Voters make their way to voting booths at the Brentwood Library in Tennessee. (William DeShazer for The Washington Post)
Opinion writer

By definition, you get a more robust democracy and leaders more reflective of the population as a whole when more people vote. Democracy has little meaning if it doesn’t rest on the broadest possible franchise. And, if a political party has confidence in its agenda and message, it should want as many voters as possible.

That’s not the current state of affairs in the United States. You would have to be living under a rock not to see that widespread barriers to voting (from voting-roll purges to closing polling places to voter ID laws) have been deployed by Republicans to get a whiter, more conservative electorate.

Each controversial move to block registration or make voting more difficult that now-Gov. Brian Kemp instituted in Georgia had a disproportionately adverse effect on nonwhites. If you think that’s all a coincidence, I’ve got a bridge to sell you.

Democrats such as Stacey Abrams, whom Kemp defeated, have begun to litigate and try to legislate against voter-suppression measures. However, the fundamental, disturbing point is too infrequently asserted: Republicans want more white people to vote and will undermine democracy (i.e., throw up barriers to voting) to get a smaller, whiter electorate. Republicans, to be blunt, have not only become wedded to racism but also hostile to democracy itself.

Unfair? Well, let’s test this out. NPR reports:

The United States is almost alone among industrial countries and other democracies in putting most of the onus of registering to vote on individual voters, a sometimes cumbersome process that may explain a large portion of why turnout rates in the U.S. are lower than in many other countries.

But the increasing adoption of automatic voter registration over the past five years has led to a big boost in the voter rolls in states that have implemented the new system, according to a new study by the Brennan Center for Justice at New York University Law School.

The states that have implemented automatic registration have seen huge increases in registration, “between 9 and 94 percent in seven states and the District of Columbia, due to their automatic registration systems. The increase was greatest in Georgia (93.7 percent) and lowest in the District of Columbia (9.4 percent).” Right now, 11 states and the District of Columbia use automatic registration. Six are beginning to implement it.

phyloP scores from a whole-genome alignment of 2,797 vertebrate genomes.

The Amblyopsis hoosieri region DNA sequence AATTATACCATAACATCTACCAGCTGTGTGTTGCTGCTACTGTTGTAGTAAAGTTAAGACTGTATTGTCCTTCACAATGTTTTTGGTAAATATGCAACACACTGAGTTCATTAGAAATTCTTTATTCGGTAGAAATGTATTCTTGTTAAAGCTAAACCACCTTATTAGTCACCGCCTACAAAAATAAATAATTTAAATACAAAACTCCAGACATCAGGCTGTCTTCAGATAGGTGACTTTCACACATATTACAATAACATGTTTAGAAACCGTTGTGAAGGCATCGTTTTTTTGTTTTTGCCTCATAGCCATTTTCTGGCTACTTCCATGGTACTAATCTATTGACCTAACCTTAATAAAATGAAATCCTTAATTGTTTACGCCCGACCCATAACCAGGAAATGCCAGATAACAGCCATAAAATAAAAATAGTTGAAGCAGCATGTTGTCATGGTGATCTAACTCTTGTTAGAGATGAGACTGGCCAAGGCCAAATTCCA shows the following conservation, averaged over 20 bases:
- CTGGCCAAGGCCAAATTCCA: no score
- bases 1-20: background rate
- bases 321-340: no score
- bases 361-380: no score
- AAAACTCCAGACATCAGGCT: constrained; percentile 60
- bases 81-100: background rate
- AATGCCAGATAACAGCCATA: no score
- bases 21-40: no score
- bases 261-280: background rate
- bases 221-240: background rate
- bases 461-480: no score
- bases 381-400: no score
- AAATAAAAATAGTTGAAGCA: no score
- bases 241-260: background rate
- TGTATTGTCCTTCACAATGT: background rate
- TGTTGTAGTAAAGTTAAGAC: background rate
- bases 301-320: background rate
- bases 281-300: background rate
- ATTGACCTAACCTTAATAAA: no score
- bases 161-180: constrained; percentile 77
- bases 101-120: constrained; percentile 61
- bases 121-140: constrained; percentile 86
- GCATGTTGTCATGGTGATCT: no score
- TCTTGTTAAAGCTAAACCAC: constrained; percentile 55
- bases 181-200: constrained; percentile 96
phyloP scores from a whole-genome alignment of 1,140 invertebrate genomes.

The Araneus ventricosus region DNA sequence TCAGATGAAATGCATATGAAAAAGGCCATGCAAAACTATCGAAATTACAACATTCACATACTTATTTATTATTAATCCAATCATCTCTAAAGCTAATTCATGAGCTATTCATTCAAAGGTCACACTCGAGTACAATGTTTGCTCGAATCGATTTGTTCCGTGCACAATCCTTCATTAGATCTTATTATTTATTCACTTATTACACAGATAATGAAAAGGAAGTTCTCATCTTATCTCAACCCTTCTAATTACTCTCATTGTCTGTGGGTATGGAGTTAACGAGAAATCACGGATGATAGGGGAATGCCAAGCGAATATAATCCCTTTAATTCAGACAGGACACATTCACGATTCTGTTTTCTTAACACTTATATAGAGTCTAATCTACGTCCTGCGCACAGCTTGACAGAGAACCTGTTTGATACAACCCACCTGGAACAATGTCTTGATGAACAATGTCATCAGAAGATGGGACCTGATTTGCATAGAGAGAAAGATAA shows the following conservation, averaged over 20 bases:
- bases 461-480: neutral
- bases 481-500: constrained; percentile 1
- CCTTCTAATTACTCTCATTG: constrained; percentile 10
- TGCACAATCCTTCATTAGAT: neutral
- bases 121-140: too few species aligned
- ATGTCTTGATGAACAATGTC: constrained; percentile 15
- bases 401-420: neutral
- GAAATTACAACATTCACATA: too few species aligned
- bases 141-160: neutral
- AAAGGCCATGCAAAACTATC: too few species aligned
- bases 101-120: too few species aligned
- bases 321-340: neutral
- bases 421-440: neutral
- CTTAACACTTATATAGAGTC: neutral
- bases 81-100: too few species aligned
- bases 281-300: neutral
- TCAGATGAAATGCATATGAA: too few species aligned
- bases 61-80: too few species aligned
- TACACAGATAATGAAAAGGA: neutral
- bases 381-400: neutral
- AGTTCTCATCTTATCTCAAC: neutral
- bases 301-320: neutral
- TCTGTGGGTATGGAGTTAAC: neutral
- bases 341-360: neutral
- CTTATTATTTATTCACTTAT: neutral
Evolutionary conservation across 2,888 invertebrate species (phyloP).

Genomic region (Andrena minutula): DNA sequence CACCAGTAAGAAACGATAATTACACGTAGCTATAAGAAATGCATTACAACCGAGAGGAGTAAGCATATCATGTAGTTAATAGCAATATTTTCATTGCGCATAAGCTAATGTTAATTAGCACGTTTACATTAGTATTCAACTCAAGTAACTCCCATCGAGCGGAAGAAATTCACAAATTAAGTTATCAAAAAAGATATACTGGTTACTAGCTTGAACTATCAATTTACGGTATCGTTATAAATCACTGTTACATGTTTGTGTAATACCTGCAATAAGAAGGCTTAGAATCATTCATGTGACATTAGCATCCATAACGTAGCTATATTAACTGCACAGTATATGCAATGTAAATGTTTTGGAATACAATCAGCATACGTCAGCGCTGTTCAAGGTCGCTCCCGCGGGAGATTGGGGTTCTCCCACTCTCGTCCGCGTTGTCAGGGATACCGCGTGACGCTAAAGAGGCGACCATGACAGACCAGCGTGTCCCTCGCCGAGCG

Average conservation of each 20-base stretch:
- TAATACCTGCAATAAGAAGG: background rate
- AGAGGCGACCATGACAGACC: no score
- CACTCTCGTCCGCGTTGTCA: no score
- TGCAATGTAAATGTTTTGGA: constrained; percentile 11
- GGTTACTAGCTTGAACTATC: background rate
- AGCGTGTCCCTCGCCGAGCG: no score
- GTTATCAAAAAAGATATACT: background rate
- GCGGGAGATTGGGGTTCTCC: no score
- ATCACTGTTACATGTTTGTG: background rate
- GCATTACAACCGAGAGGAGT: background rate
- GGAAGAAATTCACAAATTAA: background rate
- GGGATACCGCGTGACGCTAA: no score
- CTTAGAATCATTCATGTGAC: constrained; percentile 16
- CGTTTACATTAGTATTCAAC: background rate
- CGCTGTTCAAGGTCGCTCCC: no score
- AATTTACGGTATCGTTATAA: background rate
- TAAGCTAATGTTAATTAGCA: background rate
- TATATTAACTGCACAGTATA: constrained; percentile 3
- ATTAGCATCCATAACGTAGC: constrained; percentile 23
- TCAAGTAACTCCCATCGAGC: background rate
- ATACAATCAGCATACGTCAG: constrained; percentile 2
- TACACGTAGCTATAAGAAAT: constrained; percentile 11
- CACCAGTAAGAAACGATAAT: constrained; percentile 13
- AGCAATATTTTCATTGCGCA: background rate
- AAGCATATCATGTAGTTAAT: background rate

The vast majority of states that have automatic registration are blue states (e.g., Oregon, California, New Mexico, New Jersey, Illinois, Connecticut, Vermont and Rhode Island) or leaning blue (Colorado). In addition to Georgia, Alaska is the only solidly red state to utilize it.

Why, then, shouldn’t we implement automatic voter registration and other techniques that maximizing voting (vote by mail?) everywhere? Let’s put aside the bogus issue of fraud; the only systematic fraud we’ve seen of late is in North Carolina where Republicans snatched up absentee ballots from some neighborhoods with higher percentages of nonwhite voters.

Every Democrat on the ballot in 2020 — from city councilman to president — should challenge their opponent to support franchise-expansion. And if, as we expect, Republicans refuse to take them up on it, it’s finally time to hit Republicans with the entirely supportable charge that they don’t want more nonwhites voting — and they really don’t believe in democracy. (I suppose if they thought they could get away with it, they would support re-implementing property ownership as a condition of voting.)

Republicans should take some time to self-reflect. Faced with the reality that they have chased off nonwhite voters at an alarming rate, they’ve now morphed into the party of white grievance, xenophobia and racism. The only way to win with that kind of message in a racially pluralistic society is to make sure the electorate isn’t so pluralistic.

Wouldn’t it be better — for their consciences, their long-term success (since we are heading toward majority-minority jurisdictions in many places) and our democracy — to stop their herculean efforts to reduce voting and instead figure out how to appeal to the country as it is, not as they have carved it up to sustain power?

Republicans have to decide if they believe in this democracy stuff. Right now, it sure seems like they don’t. And they should be called on it — loudly and consistently.

Read more:

Paul Waldman: The prospect of easier and fairer voting terrifies Republicans

Karen Tumulty: Where the hunt for voter fraud is worse than the crime itself

E.J. Dionne Jr.: History will mark how many Republicans shy from Trump’s extremism

Jennifer Rubin: We finally found election fraud

Greg Sargent: The war over democracy is going to get a lot nastier